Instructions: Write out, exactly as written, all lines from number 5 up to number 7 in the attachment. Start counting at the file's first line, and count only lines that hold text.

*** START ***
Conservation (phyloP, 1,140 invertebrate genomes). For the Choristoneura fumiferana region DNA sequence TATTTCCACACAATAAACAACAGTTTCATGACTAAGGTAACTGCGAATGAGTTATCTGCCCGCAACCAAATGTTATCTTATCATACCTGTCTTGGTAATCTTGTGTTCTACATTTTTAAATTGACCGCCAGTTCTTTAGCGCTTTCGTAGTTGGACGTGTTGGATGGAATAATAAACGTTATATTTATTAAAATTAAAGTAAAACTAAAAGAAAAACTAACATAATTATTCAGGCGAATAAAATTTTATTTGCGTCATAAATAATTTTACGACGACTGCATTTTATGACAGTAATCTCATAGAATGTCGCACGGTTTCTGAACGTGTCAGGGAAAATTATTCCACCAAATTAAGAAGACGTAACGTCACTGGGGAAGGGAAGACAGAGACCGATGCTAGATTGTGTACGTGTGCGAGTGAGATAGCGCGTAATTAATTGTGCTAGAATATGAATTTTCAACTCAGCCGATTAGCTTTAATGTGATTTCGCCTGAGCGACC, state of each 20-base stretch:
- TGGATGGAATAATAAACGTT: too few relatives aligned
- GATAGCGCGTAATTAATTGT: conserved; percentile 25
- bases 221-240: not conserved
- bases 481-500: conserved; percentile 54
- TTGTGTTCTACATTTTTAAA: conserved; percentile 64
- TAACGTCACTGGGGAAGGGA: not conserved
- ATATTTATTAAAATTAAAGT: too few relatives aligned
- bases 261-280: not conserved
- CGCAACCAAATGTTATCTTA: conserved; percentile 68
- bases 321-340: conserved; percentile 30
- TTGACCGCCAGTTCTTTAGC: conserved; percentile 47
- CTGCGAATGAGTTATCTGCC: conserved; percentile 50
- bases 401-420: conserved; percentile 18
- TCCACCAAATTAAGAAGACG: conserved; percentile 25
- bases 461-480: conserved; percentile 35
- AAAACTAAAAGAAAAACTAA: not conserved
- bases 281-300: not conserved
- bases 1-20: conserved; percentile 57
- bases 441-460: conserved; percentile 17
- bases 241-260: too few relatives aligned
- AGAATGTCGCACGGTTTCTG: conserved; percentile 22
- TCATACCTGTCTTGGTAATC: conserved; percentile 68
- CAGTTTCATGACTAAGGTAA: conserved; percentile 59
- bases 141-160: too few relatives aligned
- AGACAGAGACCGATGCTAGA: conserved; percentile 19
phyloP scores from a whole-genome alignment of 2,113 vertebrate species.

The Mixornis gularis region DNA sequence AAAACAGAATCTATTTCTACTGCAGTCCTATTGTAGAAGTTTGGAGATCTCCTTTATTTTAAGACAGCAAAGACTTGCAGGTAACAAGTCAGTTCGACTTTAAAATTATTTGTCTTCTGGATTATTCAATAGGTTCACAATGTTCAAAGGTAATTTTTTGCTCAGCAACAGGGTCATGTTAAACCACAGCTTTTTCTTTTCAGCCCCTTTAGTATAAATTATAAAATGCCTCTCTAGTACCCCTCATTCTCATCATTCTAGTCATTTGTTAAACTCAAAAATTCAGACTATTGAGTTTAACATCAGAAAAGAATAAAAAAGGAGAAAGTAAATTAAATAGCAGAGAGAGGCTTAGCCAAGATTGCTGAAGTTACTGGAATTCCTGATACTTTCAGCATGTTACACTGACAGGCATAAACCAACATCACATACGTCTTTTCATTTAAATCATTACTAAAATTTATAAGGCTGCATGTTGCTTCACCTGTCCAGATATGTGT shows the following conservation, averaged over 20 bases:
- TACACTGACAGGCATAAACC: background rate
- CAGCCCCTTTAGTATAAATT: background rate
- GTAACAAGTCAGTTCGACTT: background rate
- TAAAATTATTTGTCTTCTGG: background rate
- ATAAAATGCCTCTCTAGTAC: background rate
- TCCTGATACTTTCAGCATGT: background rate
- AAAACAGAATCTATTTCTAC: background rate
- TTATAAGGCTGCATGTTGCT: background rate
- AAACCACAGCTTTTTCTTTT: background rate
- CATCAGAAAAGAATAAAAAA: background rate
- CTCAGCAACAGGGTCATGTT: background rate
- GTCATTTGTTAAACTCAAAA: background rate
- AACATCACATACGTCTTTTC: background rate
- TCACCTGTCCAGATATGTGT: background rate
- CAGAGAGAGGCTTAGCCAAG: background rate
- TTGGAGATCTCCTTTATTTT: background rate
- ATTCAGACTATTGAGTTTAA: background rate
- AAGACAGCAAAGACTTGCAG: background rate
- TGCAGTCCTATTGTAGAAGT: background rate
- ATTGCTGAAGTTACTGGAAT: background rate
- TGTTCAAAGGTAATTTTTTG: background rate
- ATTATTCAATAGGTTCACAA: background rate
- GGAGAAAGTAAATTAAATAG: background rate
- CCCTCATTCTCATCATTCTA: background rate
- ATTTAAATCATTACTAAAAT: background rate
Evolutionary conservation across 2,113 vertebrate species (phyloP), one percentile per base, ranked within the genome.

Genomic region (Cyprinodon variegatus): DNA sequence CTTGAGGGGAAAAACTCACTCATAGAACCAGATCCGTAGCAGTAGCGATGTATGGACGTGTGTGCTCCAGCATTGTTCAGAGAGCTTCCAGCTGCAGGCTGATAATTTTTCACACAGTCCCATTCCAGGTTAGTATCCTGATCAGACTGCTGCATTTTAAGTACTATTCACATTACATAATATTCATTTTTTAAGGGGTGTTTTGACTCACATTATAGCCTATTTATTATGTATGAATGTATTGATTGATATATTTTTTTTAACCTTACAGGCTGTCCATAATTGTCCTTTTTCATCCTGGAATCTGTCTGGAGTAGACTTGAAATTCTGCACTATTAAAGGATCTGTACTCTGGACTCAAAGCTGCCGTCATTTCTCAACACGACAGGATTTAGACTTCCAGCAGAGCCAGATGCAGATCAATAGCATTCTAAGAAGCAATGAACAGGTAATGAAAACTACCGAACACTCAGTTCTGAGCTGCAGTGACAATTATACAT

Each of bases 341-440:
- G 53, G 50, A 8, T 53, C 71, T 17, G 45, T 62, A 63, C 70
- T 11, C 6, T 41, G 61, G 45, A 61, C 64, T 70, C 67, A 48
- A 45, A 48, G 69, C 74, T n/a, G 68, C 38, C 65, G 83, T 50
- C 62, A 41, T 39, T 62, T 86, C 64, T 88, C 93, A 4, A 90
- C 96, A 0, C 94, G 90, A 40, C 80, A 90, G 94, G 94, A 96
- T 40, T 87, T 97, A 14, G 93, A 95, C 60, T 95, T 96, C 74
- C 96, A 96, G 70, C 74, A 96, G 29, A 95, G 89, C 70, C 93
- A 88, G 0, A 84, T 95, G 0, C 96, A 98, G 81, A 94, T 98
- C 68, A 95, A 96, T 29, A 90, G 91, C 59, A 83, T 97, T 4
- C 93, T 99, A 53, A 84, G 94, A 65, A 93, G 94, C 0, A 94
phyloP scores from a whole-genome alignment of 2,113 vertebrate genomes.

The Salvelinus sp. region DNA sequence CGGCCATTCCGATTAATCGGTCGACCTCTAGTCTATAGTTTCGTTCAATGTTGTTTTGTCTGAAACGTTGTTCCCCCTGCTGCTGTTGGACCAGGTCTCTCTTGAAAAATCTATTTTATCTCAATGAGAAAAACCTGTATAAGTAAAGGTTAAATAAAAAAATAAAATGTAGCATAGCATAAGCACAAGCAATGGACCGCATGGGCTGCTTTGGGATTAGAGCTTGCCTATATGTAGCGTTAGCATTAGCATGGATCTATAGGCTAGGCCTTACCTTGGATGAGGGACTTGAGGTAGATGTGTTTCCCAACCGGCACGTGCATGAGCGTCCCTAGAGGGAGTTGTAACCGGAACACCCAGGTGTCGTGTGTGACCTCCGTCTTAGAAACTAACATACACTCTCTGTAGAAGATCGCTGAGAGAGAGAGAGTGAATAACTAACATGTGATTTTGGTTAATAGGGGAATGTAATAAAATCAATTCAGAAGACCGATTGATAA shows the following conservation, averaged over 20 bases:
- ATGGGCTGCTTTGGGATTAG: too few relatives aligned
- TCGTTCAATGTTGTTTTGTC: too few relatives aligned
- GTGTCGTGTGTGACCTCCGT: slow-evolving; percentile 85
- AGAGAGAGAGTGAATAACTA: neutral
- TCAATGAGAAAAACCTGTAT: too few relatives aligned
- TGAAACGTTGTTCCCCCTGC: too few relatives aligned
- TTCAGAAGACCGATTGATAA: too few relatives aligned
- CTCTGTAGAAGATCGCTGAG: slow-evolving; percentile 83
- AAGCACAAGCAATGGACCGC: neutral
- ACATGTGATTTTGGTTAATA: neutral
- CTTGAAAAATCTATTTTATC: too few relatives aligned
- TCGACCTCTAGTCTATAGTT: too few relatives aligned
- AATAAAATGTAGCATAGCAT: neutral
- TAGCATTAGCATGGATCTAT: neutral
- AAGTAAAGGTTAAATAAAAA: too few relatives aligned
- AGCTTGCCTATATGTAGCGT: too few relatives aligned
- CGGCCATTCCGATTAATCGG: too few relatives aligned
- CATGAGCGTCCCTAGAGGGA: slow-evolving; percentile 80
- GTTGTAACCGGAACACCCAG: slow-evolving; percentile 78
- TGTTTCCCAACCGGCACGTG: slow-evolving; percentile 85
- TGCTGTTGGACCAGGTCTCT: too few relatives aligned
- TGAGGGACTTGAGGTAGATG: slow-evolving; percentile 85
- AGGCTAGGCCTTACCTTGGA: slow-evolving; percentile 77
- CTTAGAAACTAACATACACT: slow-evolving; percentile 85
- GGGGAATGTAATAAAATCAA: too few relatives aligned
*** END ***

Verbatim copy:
- bases 481-500: conserved; percentile 54
- TTGTGTTCTACATTTTTAAA: conserved; percentile 64
- TAACGTCACTGGGGAAGGGA: not conserved